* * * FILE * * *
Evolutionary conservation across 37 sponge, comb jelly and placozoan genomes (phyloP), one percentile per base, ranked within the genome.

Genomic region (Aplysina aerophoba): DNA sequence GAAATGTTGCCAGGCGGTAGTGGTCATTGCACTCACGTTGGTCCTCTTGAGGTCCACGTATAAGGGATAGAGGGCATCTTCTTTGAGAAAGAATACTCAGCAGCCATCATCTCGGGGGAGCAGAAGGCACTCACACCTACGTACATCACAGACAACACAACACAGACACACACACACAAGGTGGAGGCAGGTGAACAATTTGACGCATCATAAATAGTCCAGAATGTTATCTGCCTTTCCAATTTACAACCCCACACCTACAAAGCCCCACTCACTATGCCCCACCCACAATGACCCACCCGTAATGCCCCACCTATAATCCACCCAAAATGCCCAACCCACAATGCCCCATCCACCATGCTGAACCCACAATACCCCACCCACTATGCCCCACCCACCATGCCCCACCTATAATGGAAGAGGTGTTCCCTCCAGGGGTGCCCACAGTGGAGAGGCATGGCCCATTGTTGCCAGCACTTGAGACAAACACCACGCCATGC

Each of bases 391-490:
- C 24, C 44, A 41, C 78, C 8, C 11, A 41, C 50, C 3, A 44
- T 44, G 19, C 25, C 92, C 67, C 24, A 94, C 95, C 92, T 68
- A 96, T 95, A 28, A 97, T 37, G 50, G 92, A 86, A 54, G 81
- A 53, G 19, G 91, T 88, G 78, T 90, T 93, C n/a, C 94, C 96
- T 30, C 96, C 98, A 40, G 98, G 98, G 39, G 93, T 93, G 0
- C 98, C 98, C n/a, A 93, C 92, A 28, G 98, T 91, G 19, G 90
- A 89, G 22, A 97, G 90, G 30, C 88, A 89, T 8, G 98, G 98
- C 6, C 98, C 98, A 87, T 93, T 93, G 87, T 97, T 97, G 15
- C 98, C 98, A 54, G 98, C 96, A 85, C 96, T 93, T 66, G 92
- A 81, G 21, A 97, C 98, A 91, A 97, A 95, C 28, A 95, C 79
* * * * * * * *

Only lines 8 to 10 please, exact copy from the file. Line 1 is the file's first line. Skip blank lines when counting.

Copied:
- T 30, C 96, C 98, A 40, G 98, G 98, G 39, G 93, T 93, G 0
- C 98, C 98, C n/a, A 93, C 92, A 28, G 98, T 91, G 19, G 90
- A 89, G 22, A 97, G 90, G 30, C 88, A 89, T 8, G 98, G 98